The More Things Change -

The More Things Change


The More Things Change

Michael Barr

The work of embedded software developers hasn't changed significantly in the 12 years that Embedded Systems Programming has been published. Sure, more of you than ever are using 16- and 32-bit processors in your designs, and the use of high-level languages has made substantial inroads against assembly. But the basic responsibilities and day-to-day hassles of the embedded systems programmer are much the same today as they were way back in 1988.

From the start, ESP has committed itself to providing practical, technical information that you can use to get your job done, and done well. Along the way, it has also tracked some of the trends and changes affecting our industry. Some, like programming in C, have caught on; others, like fuzzy logic, haven't fared as well.

This month the magazine is making a change of its own, as I take over the editorial reins from Lindsey Vereen. Lindsey has served as editor in chief for just over five years. During his tenure, ESP's circulation increased by 50% and the size of an average issue approximately doubled. When we increase the circulation again later this year, we'll have 60,000 readers — embedded software developers all. I'd like to thank Lindsey for his hard work during those years and to congratulate him on a job well done.

Fortunately, Lindsey is moving up in our organization rather than out. In his new position as group editorial director, Lindsey will manage CMP's coverage of embedded systems across multiple magazines, conferences, and Web sites. So he'll still have his hands in the mixing bowl.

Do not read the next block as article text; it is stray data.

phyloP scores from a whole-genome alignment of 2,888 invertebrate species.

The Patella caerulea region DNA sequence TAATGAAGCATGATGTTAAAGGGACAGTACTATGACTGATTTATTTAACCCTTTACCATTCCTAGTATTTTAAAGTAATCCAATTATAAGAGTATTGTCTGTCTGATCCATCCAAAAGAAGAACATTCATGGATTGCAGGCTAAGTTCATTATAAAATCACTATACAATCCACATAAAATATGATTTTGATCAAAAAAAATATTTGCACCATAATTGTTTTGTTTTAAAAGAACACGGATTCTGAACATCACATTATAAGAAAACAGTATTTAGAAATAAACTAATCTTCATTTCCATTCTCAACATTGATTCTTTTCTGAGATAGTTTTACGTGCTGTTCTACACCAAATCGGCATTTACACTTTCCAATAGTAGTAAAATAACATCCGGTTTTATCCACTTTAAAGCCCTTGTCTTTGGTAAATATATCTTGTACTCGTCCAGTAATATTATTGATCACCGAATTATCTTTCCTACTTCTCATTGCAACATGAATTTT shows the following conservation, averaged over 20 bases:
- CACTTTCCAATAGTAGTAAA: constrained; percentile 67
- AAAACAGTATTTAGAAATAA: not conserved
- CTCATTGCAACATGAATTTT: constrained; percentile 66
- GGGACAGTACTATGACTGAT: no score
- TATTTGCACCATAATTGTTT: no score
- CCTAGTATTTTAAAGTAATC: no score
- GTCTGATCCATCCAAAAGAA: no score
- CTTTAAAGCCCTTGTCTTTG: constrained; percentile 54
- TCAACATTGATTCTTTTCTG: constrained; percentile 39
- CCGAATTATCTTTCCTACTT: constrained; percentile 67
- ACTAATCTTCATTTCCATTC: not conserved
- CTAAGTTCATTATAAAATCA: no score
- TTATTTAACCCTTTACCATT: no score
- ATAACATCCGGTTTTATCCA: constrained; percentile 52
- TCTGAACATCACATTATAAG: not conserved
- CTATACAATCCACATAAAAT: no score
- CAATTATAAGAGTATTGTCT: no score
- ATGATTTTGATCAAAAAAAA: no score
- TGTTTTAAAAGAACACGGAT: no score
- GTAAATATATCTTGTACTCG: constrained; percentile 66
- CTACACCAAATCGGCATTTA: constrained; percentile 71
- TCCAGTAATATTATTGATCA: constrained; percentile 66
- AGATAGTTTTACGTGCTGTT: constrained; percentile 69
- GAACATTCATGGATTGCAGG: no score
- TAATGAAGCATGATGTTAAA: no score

As an enthusiastic long-time reader of ESP and an embedded software developer who still likes to get his hands dirty, I know what this magazine is about and why you read it month after month. As technical editor, I've done my best to learn about the business of editing too, and to understand the magazine's editorial philosophy.

The long and short of all this is that I think ESP already has an editorial formula that serves the needs of its readers well. So I'm not looking to change our course in any significant way. I will continue my efforts to improve the quality of our articles — both from a technical and a readability standpoint — and to retain and attract the best columnists and writers in our industry. I will also seek to increase our coverage of such core topics as real-time concerns, C and C++ programming, device drivers, and software design. And, finally, I will continue the magazine's long-standing policy of excluding direct and indirect product pitches disguised as articles.

Please don't ever hesitate to tell me what you think — good or bad — about either ESP as a whole or a particular issue, article, or column. I personally read and respond to every e-mail I receive from readers and your comments never fall on deaf ears. As far as I'm concerned, this magazine exists for one reason and one reason only: to help you do your job better. So keep reading, and rest assured that the more things change, the more they'll stay the same.

Leave a Reply

This site uses Akismet to reduce spam. Learn how your comment data is processed.